Ahueni

Ahueni is a Swiss-based public limited company that enjoys non-profit status and is involved in the development of carbon credit projects. Weitblick GmbH is one of five international impact investors who initiated the Ahueni programme.

Ahueni’s strength springs from its ability to quickly raise funds in a highly unbureaucratic way. Ahueni’s mission is to be a co-participating partner in project development and, through this engagement, to provide high-quality carbon credits in accordance with UNFCCC standards to a growing network of selected carbon offset buyers. Essential core elements consist of a consideration of local community interests and a deep respect for the eco-system.

Keywords:

Keywords: environmental protection, CO2 certificates, development cooperation

Initial Situation

  • With pressure from the United Nations following the 2005 Kyoto Protocol and later the 2015 Paris Climate Agreement, countries and large companies are looking for ways to offset their negative carbon footprint by buying allowances in various carbon emission programmes.
  • The Paris Agreement sets ambitious targets for the reduction of greenhouse gases – especially CO2 – to curb global warming. Great efforts are being made in many industries to reduce emissions and progress is being made in many areas, but it is simply impossible to reduce emissions to pre-industrial levels. Additional measures must be taken to sequester these gases from the air and convert them into solid form.
  • Kenya is home to the famous Maasai Mara National Reserve, which attracts thousands of tourists every year as they come to admire nature, wildlife and the Maasai culture. On the northern border of the reserve, there are about 20 wildlife conservancies, home to the Maasai people, who also own this land. These communities are members of the Maasai Mara Wildlife Conservancies Association (MMWCA). This is where the first Ahueni project is located.

Solution Approach

  • To transfer more CO2 from the air into the soil, the biomass of green plants on earth can be increased, or new technologies can be developed to do the same. In many cases, technical progress in this field is still in its infancy, so it cannot be relied on to meet this challenge all by itself. The Paris Agreement motivates governments and industries to offset their emissions with carbon credits from projects that protect and increase green vegetation.
  • In addition to technological progress, healthy and thriving grasslands and forests in particular are needed. Through photosynthesis and the natural cycle of regeneration and growth, green plants continuously extract CO2 from the air. By contrast, deforestation and agricultural tillage release CO2 into the air. Natural grazing patterns of wildlife are usually not detrimental to reducing CO2 emissions; on the contrary, this natural cycle promotes healthy soil. However, livestock that are allowed to completely graze the existing grass can quickly degrade an area. Droughts are another contributing factor.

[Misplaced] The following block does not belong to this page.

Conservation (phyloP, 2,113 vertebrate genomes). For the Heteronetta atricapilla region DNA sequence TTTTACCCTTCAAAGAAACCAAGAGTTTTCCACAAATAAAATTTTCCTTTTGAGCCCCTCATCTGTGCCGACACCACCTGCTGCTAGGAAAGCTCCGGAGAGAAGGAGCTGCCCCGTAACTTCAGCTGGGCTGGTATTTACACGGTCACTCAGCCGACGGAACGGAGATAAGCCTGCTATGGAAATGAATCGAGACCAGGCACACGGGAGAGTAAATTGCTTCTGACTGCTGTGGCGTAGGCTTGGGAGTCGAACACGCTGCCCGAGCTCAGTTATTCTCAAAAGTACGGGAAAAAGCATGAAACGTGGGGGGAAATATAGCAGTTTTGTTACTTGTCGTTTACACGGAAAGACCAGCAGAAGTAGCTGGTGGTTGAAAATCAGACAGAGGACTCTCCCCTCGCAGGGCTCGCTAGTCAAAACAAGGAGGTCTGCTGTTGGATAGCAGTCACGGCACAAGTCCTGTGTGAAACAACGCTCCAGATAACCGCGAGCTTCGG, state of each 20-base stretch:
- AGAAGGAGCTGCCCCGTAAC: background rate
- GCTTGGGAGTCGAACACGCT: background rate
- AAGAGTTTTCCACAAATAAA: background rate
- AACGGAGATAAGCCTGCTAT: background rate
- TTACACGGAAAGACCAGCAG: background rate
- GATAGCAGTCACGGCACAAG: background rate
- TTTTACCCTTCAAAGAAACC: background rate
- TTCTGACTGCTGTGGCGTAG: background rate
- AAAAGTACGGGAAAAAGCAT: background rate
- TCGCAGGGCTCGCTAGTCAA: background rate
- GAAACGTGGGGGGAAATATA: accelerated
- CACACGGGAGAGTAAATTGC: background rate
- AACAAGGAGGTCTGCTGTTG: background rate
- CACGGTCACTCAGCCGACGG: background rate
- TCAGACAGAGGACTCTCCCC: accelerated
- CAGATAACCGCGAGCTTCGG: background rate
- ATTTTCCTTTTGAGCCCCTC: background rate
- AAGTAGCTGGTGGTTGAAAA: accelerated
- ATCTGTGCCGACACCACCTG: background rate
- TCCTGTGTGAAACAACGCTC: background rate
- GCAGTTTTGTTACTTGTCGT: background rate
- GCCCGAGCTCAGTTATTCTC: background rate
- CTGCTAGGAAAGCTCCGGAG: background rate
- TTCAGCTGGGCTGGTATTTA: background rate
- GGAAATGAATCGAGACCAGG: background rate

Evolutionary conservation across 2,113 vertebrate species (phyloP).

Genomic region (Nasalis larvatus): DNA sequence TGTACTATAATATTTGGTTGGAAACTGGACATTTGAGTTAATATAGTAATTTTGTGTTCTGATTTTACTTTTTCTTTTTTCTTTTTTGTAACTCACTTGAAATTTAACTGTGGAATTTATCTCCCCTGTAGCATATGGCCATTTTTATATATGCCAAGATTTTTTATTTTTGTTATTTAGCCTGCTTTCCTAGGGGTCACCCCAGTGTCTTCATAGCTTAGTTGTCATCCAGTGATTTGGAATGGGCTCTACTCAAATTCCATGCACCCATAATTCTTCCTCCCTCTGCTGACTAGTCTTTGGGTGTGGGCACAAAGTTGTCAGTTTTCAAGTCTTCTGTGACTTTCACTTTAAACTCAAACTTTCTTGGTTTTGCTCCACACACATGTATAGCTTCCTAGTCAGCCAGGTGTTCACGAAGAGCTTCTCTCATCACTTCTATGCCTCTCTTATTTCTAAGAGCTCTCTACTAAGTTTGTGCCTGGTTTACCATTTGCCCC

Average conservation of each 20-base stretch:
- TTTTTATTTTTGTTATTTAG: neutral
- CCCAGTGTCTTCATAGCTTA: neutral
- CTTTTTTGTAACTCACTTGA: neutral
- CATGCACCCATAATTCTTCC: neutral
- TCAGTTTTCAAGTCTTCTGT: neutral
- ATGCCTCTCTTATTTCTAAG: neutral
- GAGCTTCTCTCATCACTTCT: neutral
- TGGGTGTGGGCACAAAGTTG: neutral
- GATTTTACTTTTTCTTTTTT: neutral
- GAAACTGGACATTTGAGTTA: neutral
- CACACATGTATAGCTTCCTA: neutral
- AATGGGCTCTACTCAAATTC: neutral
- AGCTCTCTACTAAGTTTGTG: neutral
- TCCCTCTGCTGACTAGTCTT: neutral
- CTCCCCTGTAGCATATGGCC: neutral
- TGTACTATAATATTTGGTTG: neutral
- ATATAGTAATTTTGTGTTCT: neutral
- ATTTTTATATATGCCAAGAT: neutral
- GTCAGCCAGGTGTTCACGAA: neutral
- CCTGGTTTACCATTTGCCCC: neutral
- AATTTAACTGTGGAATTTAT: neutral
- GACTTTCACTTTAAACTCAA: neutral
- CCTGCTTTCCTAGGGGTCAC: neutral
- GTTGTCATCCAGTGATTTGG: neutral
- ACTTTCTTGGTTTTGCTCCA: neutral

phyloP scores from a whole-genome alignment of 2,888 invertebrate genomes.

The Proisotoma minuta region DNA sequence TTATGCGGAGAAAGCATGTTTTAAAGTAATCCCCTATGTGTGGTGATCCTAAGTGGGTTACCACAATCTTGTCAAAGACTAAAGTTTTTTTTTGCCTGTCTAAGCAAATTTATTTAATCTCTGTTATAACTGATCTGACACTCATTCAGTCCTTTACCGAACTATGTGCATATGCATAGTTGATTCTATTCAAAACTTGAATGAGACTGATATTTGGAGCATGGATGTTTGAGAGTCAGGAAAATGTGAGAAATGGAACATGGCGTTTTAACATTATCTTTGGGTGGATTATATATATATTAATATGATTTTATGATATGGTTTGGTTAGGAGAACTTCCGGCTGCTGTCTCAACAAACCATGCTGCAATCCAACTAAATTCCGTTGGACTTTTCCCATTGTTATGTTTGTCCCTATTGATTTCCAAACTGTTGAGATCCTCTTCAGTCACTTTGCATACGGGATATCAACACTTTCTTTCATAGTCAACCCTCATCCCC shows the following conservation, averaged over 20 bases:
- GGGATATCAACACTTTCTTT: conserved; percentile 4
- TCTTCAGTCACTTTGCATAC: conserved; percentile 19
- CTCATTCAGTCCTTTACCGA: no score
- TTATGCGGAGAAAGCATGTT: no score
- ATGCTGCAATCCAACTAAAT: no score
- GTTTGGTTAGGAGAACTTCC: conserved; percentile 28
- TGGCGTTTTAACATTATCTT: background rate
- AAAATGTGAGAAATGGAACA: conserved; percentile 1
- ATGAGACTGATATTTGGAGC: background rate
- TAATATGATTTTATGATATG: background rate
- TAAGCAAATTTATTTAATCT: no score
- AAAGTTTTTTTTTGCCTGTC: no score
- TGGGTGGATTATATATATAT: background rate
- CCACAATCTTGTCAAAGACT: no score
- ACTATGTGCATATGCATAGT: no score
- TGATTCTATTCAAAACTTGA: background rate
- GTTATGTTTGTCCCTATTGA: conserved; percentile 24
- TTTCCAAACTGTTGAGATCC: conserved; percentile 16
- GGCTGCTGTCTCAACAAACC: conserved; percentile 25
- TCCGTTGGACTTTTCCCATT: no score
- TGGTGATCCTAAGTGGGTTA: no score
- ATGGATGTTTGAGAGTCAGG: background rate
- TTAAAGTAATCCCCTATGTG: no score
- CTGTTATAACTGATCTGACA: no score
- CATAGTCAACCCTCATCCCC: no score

• The challenge with regard to the Maasai Mara ecosystem is to protect what is left of old forests and find solutions where cattle can graze in a way that allows grass to recover and regain its strength. Cattle are the cornerstone of Maasai culture, and the practices of running a farm need to be developed with and by the Maasai to create a win-win situation. Healthier grass results in healthier cattle, after all. Fortunately, it is a normal way of life for the brave Maasai to safely herd and protect their cattle in the wild.

The Project

  • Ahueni started as a small reforestation programme in Talek, Kenya in collaboration with Basecamp Explorer Foundation. It quickly grew into a carbon offset programme for the greater Maasai Mara region. From a project planting trees, it developed into a larger programme for the renaturation of an entire ecosystem, including the natural reforestation of forests, the regeneration of destroyed pastures and the prevention of deforestation.
  • Ahueni takes a long-term view and sees carbon credits as a financial instrument that creates lasting benefits that benefit the environment globally and the community locally. Ahueni does not want its customers to buy an alibi for their ecological footprint, but sees their purchase as a contribution to holistic economic development.
  • Supported financially and organisationally by Ahueni, the MMWCA is developing the One Mara Carbon Project to provide an additional source of income for Maasai communities, who today are largely dependent on income from tourism. The Project will follow a United Nations framework on land use and biodiversity enhancement.
  • Ahueni is actively engaged and is the project leader in the One Mara Carbon Project. Additional projects where participation is possible are currently being evaluated.

The Effects

  • Direct results (output): improvement in grazing of land areas, reforestation of forest areas, protection of existing forest areas against deforestation, development of infrastructure (education, health, roads), job creation.
  • Medium-term effects (outcome): increase in biodiversity, natural grazing and land use, maintenance and restoration of natural migration routes for wildlife, renaturation of fallow land.
  • Long-term effects (impact): reduction of CO2 emissions, CO2 sequestration, education in the areas of ecology, agriculture and business management, promotion of health in the Maasai communities, especially of children.
Christian Kathan, MA

Contact

Christian Kathan, MA

Cooperation Partners

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